After 5+ years of the same photo, I decided it was time for a change. I took this image off the porch of a B ‘n’ B we stayed at in Buena Vista, Colorado. It was an amazing autumn that year and we had a grand time. Below are just a few more of the photos from that trip.
I enjoyed getting to know my fellow A to Z Blogging Challengers. Your blogs are great and I look forward to reading them through the rest of the year.
Unfortunately, I have to jump ship on the A to Z Blogging Challenge. I left off at R and with the deadlines I have been facing, well…………. S, T, U,V, W, X, Y, and Z will have to go on without me. Thank you to A to Z Blogging Challenge for hosting. I’ll be back in 2020!
Once we get into May, when the dust has settles, I will introduce everyone to the new blogs I found that I think you might enjoy as well.
What is the big deal about short stories? Why have them? Why do readers prefer the short story over a full blown novel? First, let me say that novel length manuscripts have NOT gone by the wayside. There are still vast numbers of people (myself included) who read the thousands of wonderful books out there. Yet, short stories are on the rise. More and more readers are turning to the short story. What is different today, then let’s say 40 years ago? Are there reasons the short story is more popular to day?
Short Attention Spans & Time
It has been said that our attention spans are shrinking, therefore our desire to sit a read a four hundred page novel has also shrunk. One study suggested that our attention span has dropped to a mere 8 seconds. The statistics were published in Time magazine, the Telegraph, the Guardian, USA Today, the New York Times and the National Post. Since 2015, that theory has been debunked.
Another angle is we just have too many choices (think mega-stores like Costco or Sam’s Club, or coffee shops like Starbucks). When I walk into a coffee shop with a menu the size of the Encyclopedia Britannica I can’t make a clear decision so I order coffee and leave. Quick, easy, and black.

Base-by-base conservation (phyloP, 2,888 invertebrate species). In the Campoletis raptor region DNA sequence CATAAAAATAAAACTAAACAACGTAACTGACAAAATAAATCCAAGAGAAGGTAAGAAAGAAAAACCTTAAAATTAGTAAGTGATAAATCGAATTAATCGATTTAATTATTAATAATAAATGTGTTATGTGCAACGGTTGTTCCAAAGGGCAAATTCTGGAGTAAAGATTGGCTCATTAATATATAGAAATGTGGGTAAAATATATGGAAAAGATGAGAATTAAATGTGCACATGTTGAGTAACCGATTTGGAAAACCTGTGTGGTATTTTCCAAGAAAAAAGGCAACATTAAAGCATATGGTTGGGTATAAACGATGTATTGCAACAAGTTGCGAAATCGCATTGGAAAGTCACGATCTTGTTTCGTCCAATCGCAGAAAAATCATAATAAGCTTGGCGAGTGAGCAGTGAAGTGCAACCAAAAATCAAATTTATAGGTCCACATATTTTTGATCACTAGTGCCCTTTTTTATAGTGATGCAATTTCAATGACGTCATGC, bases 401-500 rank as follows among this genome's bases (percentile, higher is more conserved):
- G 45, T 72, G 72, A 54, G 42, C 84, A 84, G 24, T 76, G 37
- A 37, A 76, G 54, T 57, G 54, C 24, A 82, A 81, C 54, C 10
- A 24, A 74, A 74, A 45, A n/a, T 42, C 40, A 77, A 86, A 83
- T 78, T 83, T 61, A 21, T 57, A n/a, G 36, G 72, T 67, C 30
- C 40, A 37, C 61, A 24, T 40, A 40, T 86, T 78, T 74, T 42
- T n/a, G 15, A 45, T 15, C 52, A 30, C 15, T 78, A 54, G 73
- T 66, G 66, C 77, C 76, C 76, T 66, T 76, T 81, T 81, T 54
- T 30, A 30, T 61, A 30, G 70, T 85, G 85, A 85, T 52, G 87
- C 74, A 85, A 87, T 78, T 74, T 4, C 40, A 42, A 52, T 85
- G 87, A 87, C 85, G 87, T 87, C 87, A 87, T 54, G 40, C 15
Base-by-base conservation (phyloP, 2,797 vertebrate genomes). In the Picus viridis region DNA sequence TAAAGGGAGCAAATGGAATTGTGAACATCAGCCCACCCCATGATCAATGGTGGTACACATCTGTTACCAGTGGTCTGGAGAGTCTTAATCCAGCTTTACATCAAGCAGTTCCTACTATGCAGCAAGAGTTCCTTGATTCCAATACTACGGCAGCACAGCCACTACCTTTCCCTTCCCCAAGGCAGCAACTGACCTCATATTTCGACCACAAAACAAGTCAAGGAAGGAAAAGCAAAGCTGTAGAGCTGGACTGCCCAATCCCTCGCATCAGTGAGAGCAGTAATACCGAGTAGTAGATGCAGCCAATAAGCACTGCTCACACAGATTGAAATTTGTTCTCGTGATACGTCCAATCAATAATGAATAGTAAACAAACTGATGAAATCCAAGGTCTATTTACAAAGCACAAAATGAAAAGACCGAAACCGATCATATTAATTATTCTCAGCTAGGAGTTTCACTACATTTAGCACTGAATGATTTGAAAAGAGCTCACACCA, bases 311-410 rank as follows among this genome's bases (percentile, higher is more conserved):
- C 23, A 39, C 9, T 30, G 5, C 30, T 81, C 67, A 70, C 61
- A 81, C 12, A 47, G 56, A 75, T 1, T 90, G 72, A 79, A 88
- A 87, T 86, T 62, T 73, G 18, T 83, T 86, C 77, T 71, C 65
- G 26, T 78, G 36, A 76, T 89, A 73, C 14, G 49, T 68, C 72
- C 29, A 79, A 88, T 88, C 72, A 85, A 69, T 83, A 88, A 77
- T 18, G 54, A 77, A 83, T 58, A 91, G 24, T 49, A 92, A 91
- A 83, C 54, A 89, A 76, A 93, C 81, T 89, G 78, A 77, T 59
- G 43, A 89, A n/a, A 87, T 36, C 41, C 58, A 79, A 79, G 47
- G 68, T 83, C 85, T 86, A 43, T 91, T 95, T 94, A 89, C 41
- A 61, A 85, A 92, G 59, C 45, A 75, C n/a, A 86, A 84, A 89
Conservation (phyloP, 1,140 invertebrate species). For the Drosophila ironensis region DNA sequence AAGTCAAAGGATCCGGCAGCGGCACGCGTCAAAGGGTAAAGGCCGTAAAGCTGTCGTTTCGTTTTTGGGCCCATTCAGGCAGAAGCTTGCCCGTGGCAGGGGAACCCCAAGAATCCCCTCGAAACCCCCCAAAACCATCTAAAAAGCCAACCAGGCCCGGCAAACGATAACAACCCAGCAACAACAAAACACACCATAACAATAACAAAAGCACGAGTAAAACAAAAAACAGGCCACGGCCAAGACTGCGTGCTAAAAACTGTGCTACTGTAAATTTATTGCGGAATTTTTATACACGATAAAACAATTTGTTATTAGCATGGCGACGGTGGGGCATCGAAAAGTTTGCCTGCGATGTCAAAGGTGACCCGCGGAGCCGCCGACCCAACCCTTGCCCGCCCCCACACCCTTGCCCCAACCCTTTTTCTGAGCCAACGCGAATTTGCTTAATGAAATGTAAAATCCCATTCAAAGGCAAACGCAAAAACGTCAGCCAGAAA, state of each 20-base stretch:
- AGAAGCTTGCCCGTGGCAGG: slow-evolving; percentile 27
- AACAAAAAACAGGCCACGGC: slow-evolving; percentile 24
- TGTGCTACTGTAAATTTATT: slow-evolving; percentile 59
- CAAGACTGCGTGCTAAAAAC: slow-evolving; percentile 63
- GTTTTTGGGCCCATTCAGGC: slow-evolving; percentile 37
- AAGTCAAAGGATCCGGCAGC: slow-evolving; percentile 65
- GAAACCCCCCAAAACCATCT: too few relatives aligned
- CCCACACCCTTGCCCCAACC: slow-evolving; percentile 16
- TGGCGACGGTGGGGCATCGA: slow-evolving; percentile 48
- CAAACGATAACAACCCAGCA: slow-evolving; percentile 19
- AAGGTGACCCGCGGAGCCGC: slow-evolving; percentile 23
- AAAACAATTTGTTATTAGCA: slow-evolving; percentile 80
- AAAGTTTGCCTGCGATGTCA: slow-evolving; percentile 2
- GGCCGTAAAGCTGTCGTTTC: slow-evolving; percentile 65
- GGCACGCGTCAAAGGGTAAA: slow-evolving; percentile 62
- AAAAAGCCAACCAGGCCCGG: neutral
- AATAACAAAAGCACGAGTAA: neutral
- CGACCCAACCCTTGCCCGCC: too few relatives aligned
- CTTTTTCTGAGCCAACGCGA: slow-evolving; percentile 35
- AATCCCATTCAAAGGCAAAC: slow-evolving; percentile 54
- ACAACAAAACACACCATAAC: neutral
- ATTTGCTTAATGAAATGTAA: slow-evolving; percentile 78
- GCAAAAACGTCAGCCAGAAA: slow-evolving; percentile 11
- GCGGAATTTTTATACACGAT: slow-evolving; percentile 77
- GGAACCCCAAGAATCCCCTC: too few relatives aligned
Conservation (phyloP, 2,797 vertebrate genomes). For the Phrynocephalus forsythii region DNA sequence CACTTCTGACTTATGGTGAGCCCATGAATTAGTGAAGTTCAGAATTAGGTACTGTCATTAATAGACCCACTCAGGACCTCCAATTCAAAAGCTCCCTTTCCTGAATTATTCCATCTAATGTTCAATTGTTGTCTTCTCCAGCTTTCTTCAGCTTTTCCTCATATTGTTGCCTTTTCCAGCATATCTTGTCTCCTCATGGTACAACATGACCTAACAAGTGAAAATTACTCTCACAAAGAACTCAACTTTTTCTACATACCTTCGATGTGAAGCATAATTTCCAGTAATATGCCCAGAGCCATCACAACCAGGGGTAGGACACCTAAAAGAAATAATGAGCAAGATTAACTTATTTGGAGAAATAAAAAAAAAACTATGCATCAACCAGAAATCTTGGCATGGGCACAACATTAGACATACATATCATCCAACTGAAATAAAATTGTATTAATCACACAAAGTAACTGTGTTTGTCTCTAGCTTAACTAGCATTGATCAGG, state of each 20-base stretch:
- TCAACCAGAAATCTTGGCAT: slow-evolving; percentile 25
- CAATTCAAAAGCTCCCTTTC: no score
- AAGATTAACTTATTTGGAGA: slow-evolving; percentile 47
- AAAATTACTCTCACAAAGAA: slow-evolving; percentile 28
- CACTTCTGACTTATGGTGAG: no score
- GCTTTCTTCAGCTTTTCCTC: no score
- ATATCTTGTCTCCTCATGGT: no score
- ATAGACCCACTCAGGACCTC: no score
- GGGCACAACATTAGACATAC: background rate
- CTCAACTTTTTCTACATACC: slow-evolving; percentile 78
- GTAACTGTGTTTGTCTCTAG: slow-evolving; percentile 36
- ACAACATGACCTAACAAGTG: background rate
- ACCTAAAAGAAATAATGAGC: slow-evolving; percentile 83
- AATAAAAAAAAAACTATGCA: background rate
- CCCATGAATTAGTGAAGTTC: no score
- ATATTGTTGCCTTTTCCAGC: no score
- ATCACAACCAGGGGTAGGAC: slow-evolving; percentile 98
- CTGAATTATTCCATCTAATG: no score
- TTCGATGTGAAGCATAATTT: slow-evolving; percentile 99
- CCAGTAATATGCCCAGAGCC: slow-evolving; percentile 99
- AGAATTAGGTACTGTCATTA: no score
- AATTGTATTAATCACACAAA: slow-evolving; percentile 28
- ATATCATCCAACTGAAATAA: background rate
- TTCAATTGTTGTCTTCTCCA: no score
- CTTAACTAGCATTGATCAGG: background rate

Time, for many people, is a huge culprit. Busy lives can drain away minutes, hours, days, and weeks before we realize that the time has gone by. Careers and family obligations alone can drain the day away. When there is only twenty minutes left for reading, a novel is challenging to get through.
Whatever the reasons, a short story can fill the tiny gaps in our day. They are usually quick reads that are satisfying, and packed with meaning. Short story writers learn early on how to keep a tale riding on a tight rope. They are a trapeze artist walking a narrow path with the reader, their audience, holding their collective breath. When the artist reaches that last sentence the audience erupts with applause.
There is always the quick gratification that is gotten through a short story. A reader can sit and finish a full bodied story in about an hour.
Marion, Nelson, and Oscar were behind. Finals already started, and they had nearly a month of work to catch up on. Keeping up was a challenge at times, but they were lucky that most of their professors were understanding.
Oscar stared out the dorm window. He watched a few students crossing the quad with coats pulled tight against the blizzard conditions. Campus should have been shut down for classes but this campus never closed.
“It’s a bummer classes weren’t cancelled. It’s a bomb cyclone and a blizzard. They could at least give us a break.” Marion was the youngest in the crew. Her straw hair frizzed out in every direction.
“That would be pretty
cool.” Nelson, was a brainiac only because he had a photographic memory. He
complained it was a burden, but Marion and Oscar had a hard time feeling sorry
Simultaneously, three watches pinged incessantly and furiously they started thumb punching on their cell phones. “The other side of campus. Let’s rock.” Oscar gave a confirming nod to the other two just before they blinked out.